Online Encyclopedia

UNITED BRETHREN IN CHRIST

Online Encyclopedia
Originally appearing in Volume V27, Page 597 of the 1911 Encyclopedia Britannica.
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UNITED BRETHREN IN CHRIST,' an American religious sect which originated in the last part of the 18th century under the leadership of Philip William Otterbein (1726-1813), pastor of the Second Reformed Church in Baltimore, and Martin Boehm (172 1812), a Pennsylvanian Mennonite of Swiss descent. Otterbein and Boehm licensed some of their followers to preach and did a great work, especially through class-meetings of a Wesleyan type;2 in 1789 they held a formal conference at Baltimore, and in 1800, at a conference near Frederick City, Maryland, the Church was organized under its present name, and Otterbein and Boehm were chosen its first bishops or superintendents. The ecclesiastical polity of the Church is Wesleyan and its theology is Arminian: there is no hard-and-fast rule about baptism. Bishops are elected for four years. The first delegated general conference met at Mount Pleasant, Pennsylvania, in 1815, and adopted a confession of faith, rules of order and a book of discipline, which were revised in 1885-1889, when women were first admitted to ordination, and when the Conservatives, protesting against the new constitution, withdrew and formed the body now commonly known as the United Brethren in Christ " of the Old Constitution." The Liberal branch had 3732 organizations in 1906 with a total membership of 274,649. This body carries on missions in West Africa (since 1855), Japan, China, the Philippines and Porto Rico. It has a publishing house (1834) and Bonebrake Theological Seminary (1871) at Dayton, Ohio; and supports Otterbein University (1847) at Westerville, O.; Westfield Colleg . (1865) at Westfield, Illinois; Leander Clark College (1857) at Toledo, Iowa; York College (189o) at York, Nebraska; Philomath College (1867) at Philomath, Oregon ; Lebanon Valley College (1867) at Annville, Pa.; Campbell College (1864) at Holton, Kansas, and Central University (1907) at Indianapolis, Indiana. The " Old Constitution " body had 572 organizations in 1906 with a total membership of 21,401. It has a publishing house at Hunting-ton, Indiana. See D. Berger, History of the Church of the United Brethren (1897), and his sketch (1894) in vol xii. of the " American Church History Series "; E. L. Shuey, Handbook of the United Brethren in Christ (1893) ; W. J. Shuey, Year-Book of the United Brethren in Christ (from 1867); and A. W. Drury, Life of Philip William Otterbein (1884).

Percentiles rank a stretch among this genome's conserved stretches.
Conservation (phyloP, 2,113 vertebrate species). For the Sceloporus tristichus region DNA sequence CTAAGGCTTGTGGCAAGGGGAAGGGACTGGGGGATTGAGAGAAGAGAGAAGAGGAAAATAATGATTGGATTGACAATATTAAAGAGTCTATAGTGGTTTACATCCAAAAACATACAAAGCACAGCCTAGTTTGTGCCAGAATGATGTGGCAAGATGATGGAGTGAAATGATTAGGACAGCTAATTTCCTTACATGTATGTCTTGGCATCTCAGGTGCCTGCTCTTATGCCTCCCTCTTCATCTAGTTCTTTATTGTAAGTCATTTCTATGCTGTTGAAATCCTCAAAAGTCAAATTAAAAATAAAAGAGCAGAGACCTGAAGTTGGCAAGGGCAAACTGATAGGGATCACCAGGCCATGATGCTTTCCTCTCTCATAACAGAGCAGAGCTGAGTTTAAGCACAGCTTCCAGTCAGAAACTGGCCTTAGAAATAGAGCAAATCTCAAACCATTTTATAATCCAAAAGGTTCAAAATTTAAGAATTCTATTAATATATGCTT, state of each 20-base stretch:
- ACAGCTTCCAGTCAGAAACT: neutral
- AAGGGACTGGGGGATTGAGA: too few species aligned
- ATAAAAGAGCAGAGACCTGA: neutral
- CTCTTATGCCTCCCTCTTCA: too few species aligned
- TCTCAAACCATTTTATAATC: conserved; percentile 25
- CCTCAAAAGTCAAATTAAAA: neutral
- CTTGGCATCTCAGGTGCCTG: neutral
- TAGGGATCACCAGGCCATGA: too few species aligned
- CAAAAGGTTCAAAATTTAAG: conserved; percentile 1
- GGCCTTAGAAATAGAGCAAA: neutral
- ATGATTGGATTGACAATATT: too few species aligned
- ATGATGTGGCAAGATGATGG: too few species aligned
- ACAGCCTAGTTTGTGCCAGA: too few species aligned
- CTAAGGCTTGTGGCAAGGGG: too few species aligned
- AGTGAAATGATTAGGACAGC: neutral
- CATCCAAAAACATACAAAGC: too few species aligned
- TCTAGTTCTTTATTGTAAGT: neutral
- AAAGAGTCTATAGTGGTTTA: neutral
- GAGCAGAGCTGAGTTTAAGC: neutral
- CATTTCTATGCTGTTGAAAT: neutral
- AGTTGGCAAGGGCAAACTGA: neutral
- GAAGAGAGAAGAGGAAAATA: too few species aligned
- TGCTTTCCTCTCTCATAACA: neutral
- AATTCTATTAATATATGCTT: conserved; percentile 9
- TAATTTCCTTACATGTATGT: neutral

End of Article: UNITED BRETHREN IN CHRIST
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